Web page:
Sometimes suggestions just tell us how they’d write the book, and that’s not going to help us tell our story. How can we tell the difference? And how can we know which battles we might want to pick when debating our publisher’s editor?
Be Wary of “Baking Soda Changes”
I came across a great post by Ally Carter about the sort of changes stories often go through during a book-to-film adaptation. She compares story chemistry to baking chemistry:
“If a cookie recipe calls for pecans and all you have is walnuts? Fine! If it calls for M&Ms and you’ve got chocolate chips? Well, that might work.
But only a fool would substitute baking soda for baking powder.
Why? Because that changes the chemistry and will throw the whole thing off whack and out of balance.
Good book-to-film adaptations know the difference between Baking Soda Changes and Walnut Changes. They know better than to mess with the chemistry.”
She goes on to explain that what constitutes a Baking Soda Change will be different for each book. For some books, the setting is an essential part of the story, and for some, it’s not. For some stories, removing a subplot won’t affect the main plot, and in others, they’re intricately linked.
She suggests focusing on how the change will affect other aspects of the story and gives examples from Harry Potter:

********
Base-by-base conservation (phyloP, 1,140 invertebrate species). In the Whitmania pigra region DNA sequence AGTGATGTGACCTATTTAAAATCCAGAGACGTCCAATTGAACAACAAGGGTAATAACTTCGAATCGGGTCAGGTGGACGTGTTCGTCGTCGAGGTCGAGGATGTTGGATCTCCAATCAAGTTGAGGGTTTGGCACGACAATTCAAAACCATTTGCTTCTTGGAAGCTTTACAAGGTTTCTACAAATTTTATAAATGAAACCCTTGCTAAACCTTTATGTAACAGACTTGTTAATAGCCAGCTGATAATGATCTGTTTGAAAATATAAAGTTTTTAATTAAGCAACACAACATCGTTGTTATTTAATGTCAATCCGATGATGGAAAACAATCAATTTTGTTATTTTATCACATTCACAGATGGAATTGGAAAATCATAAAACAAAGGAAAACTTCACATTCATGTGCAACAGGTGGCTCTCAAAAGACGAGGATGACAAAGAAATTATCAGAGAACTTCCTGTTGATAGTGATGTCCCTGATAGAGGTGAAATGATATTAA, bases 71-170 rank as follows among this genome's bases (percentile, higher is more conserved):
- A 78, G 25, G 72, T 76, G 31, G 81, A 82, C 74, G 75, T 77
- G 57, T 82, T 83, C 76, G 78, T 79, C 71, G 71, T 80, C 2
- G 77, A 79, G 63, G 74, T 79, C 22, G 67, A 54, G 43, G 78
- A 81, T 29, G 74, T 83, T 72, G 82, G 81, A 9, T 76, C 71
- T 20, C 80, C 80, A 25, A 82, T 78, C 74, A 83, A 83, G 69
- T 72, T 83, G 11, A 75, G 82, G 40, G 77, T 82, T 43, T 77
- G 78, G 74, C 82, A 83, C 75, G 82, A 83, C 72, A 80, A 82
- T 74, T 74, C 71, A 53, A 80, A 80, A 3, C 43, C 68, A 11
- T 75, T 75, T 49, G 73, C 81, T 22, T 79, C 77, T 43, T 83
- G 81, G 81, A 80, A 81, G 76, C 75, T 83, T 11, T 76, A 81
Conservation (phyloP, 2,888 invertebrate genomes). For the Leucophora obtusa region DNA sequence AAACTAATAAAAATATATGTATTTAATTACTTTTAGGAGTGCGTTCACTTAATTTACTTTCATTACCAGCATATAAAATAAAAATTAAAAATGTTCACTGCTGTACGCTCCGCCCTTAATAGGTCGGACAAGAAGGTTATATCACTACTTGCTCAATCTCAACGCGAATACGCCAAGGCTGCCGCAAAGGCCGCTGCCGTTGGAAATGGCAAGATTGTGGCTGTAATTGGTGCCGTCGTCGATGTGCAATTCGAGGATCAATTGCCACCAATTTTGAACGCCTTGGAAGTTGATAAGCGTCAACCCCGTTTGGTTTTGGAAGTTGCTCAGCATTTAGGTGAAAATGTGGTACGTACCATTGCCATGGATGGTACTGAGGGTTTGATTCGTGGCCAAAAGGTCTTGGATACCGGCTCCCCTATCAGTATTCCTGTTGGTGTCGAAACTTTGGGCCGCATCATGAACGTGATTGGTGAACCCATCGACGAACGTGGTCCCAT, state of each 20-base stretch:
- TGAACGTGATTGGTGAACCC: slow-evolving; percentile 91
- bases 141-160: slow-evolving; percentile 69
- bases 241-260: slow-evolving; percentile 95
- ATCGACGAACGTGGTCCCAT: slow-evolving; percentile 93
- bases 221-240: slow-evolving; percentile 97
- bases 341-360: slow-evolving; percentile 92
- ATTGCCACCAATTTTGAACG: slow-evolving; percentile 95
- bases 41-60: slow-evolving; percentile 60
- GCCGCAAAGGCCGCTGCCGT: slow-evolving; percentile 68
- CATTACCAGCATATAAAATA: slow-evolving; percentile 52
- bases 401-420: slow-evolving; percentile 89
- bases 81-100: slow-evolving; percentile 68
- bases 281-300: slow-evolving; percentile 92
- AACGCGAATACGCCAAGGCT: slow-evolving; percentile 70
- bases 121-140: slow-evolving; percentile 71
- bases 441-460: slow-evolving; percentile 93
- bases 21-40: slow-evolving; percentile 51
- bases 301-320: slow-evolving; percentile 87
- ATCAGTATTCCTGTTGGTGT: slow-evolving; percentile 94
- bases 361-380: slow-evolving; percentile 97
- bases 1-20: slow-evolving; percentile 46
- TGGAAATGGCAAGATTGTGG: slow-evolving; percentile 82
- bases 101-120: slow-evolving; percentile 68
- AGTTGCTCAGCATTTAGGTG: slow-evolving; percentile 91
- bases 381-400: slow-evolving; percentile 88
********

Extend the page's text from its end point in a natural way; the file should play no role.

“”We found a great young actress for Hermione but she doesn’t need braces.”
“We decided to set Hogwarts in Ireland instead of Scotland.”
—Walnut Change (an unnecessary change, but a Walnut Change nonetheless)
“We decided to give Harry a spunky kid brother because there was a kid brother in Jurassic World and everyone loves a kid brother.”
—Baking Soda Change”
“Baking Soda” Changes: Not Always Bad
At the very least, Baking Soda Changes are those that affect:
- what makes a story work
- the essence of what makes a story feel like ours
- the character arcs we want to explore
- the themes or messages that resonate with us
That doesn’t mean every suggestion for a Baking Soda Change is bad. Unlike Ally’s comparison between finished books and movies, our in-process stories might need their chemistry adjusted.
The point is that for Walnut Changes, especially from an acquiring editor, it might not be worth it to argue. Those generally aren’t hills we need to die on. But again, what constitutes a Walnut Change will be different for each story.
On the other hand, with Baking Soda Changes, we want to look closer at whether those changes would bring us closer or further away from the story we want to tell. In other words, when we have to pick our battles, these are the changes to focus on.
Even as an indie author, I make myself justify every suggestion I ignore. So I have these debates in my head to make sure I’ve really analyzed the suggestions versus the affects on the story.
In short, understanding what the Baking Soda Changes are for our story helps us dig into the essence of our story’s elements. And with that understanding, we’ll be better able to make our case about whether the changes make sense for our story.